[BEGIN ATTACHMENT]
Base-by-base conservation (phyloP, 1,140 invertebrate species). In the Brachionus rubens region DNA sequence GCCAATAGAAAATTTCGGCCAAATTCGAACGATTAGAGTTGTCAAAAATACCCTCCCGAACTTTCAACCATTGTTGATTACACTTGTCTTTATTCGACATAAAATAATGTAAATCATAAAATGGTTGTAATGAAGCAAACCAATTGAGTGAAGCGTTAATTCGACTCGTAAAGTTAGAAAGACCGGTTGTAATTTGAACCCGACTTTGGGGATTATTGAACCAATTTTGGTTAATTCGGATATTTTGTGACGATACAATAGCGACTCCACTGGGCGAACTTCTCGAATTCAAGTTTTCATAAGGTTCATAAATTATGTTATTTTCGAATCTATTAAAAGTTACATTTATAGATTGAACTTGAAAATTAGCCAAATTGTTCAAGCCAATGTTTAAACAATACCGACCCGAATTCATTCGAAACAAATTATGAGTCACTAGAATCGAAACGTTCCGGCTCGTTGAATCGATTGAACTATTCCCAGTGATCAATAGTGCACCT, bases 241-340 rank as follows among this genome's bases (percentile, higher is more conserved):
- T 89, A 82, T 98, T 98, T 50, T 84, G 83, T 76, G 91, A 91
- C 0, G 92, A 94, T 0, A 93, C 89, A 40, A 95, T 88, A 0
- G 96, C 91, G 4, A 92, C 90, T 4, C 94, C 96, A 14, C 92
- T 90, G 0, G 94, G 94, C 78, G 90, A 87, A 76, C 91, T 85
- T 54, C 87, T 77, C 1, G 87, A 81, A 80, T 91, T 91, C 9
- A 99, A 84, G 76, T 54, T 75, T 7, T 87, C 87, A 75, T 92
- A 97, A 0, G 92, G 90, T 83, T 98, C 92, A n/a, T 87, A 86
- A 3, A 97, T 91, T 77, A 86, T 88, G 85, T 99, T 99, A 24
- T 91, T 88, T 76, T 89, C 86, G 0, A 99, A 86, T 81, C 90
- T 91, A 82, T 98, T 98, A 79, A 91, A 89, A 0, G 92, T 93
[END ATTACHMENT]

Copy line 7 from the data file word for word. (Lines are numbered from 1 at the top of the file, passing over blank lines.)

- A 99, A 84, G 76, T 54, T 75, T 7, T 87, C 87, A 75, T 92